Before play was stopped due to coronavirus, we had seen a large string on injuries occurring in games across the NHL. One of these impacting the Carolina Hurricanes was the loss of star player Dougie Hamilton who suffered a broken left fibula, an injury that was originally going to rule the star man out for the remainder of the season. Hamilton had suffered this injury during the ‘Canes last game against the Columbus Blue Jackets on January 16th.
Hamilton had to leave the game against the Blue Jackets early, being carried off the ice by teammates and a team medical specialist during the second period. The injury was the result of an odd spill after being tangled with Kevin Stenlund. Once Hamilton had hit the ground, it became clear that an injury had occurred and the player would need to be helped off the ice, seeing the odd bend that his left leg had taken while collapsing under him. He was left unable to return to the game and needed to be evaluated by medical professionals.
Hamilton’s injury led to him being unable to attend the NHL All-Star weekend held in St. Louis from January 24th-25th, leading to his defensive partner, Jacob Slavin, taking his place. Hamilton had experienced a career high in minutes per game, while being tied for second in points, fourth in goals and tied for seventh in assists among all NHL defensemen, as well as placing second amongst all NHL skaters in +/- with a +/- rating of +30 before his injury took place.
“Arguably one of our best players this year. He’s our All Star. It shook everybody up seeing that happen. It’s the cliché hockey next-man-up type thing, but that’s a lot of big minutes to find. Guys will have to step up, and hopefully we can get him back sooner rather than later.”Jordan Martinook when talking to Michael Smith
Hamilton had reportedly undergone surgery in January which only saw him return to practice recently as the surgeon cleared him for play, having done continued rehabilitation in Raleigh, North Carolina throughout the course of the break that had started in March, undergoing regiments of physical therapy and on-ice strength training to get Hamilton ready to play again.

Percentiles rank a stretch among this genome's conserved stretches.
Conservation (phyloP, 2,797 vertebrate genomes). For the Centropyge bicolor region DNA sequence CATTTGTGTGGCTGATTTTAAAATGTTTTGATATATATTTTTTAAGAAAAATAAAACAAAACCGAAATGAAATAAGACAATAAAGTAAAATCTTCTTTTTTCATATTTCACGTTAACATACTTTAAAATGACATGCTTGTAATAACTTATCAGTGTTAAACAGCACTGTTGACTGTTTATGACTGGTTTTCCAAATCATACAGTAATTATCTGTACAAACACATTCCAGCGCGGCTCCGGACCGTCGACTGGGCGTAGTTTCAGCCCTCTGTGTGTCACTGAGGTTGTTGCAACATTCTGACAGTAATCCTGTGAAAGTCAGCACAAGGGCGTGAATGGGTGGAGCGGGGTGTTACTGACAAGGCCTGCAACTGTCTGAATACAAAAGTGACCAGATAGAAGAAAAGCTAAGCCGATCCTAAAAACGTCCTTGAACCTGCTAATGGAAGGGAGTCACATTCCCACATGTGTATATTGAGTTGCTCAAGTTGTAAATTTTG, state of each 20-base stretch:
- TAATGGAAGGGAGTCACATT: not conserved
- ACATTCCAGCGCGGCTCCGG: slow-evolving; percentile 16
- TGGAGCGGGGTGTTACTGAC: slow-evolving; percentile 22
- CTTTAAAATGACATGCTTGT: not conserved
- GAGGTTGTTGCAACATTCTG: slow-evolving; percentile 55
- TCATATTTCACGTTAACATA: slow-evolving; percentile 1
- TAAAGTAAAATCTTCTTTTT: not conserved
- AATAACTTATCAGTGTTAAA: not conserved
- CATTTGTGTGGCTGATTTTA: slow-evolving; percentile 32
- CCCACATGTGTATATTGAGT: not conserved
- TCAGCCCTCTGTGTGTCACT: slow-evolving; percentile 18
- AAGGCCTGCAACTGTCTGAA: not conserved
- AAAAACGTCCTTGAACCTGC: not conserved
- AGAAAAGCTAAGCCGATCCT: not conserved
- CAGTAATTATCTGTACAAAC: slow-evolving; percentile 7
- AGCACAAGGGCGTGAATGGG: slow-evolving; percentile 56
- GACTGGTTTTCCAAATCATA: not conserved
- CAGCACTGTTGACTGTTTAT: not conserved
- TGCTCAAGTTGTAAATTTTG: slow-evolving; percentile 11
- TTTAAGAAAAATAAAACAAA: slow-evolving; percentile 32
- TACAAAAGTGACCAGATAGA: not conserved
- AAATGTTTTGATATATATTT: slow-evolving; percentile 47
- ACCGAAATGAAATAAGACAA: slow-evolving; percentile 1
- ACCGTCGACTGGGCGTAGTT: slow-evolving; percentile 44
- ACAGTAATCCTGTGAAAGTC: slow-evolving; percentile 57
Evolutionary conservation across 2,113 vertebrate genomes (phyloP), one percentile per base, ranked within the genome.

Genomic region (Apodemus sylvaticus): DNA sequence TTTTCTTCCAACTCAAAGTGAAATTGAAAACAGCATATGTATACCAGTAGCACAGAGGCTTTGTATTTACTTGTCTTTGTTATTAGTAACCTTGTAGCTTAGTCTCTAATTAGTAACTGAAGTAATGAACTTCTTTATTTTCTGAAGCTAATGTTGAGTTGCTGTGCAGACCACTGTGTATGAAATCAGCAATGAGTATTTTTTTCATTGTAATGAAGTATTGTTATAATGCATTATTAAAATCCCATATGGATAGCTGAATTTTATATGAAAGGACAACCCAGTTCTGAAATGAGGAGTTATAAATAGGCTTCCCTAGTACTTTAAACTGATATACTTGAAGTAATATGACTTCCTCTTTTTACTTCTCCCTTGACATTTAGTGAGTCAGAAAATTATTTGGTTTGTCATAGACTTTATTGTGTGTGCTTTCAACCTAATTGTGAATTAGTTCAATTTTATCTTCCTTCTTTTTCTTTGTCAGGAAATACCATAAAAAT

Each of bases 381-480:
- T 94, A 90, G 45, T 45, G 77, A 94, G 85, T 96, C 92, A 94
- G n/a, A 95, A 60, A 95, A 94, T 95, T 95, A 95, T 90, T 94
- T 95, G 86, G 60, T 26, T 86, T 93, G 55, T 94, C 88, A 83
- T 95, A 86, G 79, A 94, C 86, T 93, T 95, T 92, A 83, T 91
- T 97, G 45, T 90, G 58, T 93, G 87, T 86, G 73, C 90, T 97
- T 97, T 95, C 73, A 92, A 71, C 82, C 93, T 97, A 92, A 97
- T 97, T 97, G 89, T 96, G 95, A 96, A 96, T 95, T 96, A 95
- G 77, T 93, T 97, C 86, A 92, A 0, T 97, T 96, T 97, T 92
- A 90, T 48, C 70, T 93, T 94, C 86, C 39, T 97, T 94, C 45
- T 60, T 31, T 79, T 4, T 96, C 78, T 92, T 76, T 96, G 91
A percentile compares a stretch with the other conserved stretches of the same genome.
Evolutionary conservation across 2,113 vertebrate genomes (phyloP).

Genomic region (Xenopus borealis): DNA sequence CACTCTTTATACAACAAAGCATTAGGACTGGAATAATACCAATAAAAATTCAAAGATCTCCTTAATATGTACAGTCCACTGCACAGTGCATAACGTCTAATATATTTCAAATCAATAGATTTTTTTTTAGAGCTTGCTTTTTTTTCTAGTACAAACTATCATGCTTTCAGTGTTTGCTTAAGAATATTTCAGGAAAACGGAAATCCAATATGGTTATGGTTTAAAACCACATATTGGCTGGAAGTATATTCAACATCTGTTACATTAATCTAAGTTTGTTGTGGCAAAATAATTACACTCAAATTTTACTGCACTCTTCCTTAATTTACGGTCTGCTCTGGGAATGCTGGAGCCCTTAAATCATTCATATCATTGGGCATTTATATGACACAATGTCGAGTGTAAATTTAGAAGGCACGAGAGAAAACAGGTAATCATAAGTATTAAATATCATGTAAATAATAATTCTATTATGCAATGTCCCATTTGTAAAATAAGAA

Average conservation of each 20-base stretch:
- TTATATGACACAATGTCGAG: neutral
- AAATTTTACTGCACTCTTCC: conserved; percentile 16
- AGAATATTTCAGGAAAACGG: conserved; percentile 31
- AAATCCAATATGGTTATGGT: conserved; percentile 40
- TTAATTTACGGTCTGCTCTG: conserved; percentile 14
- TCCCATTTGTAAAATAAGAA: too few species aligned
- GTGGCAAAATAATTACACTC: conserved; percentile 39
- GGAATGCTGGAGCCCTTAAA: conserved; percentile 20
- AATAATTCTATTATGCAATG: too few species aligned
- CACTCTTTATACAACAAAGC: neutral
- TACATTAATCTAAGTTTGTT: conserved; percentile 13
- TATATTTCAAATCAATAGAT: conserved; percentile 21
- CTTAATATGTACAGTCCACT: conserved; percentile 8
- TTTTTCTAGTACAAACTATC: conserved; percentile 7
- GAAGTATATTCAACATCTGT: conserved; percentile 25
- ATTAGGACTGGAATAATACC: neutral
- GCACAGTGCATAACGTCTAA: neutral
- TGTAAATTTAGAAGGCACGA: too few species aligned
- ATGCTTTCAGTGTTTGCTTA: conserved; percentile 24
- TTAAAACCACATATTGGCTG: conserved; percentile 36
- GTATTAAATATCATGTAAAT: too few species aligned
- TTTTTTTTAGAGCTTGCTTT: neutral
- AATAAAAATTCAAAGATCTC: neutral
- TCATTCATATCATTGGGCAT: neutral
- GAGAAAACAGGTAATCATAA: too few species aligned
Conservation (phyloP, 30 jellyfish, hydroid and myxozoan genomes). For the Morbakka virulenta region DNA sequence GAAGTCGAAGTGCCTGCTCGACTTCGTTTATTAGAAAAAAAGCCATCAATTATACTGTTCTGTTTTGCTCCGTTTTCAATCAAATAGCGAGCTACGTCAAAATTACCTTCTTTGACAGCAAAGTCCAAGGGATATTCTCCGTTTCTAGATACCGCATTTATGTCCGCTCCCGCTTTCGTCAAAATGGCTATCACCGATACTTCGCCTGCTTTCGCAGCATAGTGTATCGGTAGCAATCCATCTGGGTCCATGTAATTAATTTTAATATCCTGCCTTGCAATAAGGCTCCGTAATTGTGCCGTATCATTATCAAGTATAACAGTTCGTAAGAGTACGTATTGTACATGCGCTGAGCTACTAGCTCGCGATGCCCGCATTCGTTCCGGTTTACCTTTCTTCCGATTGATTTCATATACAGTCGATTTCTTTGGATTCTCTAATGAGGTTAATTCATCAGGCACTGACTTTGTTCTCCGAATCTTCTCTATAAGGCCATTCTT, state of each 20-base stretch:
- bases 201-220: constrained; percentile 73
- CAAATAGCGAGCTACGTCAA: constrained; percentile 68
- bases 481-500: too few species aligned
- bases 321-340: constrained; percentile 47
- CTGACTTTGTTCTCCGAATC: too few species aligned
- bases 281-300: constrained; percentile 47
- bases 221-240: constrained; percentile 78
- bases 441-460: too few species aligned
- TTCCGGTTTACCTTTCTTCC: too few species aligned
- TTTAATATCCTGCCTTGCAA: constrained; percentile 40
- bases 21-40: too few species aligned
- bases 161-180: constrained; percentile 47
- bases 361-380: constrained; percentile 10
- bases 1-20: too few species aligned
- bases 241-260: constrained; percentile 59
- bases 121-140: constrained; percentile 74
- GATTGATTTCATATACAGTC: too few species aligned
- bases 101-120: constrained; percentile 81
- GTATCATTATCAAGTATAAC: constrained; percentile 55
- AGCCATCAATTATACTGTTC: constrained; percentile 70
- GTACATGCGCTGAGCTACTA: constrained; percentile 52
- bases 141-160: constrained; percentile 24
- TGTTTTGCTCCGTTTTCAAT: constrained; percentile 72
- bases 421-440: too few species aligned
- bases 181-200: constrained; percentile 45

While Hamilton is reportedly back at 100% health, we wait to see whether that physical recovery will also see Hamilton back to the form he was in before injury, having set him on the path to have one of the best seasons of his career and most certainly one of the best seasons since the now 27-year-old moved to the Hurricanes, even being reported by team centre Jordan Staal when talking to NHL.com writer, Tom Gulitti.
While Hamilton is expected to play in the five-game series in the NHL’s play-in round, if he is not seen as being back in form, the team may consider young defensemen Haydn Fleury and allow Hamilton to recover for a while longer in an attempt to get the player back in full swing for if the team does make it through the qualifying round for the Stanley Cup. GM Don Waddell had announced that Hamilton was able to skate and had been in form during team practices, so it can be expected that Hamilton will play in at least the first two games of these qualifiers with the possibility of some line rotation as the ‘Canes factor in Sami Vatanen who had been out injured since he was acquired from the New Jersey Devils. There is not much room for experimentation in this series, as teams only need to win three games in the first round in order to knock out their opponents, leading to the team possibly sticking to the system that worked before the break if they see Hamilton not jumping back into form.
Luckily, the team has a one-game buffer with their return-to-play match against the Columbus Blue Jackets, in which they can see if the Hamilton-Slavin line can come back to its full glory as one of the top defensive lines in the NHL this season.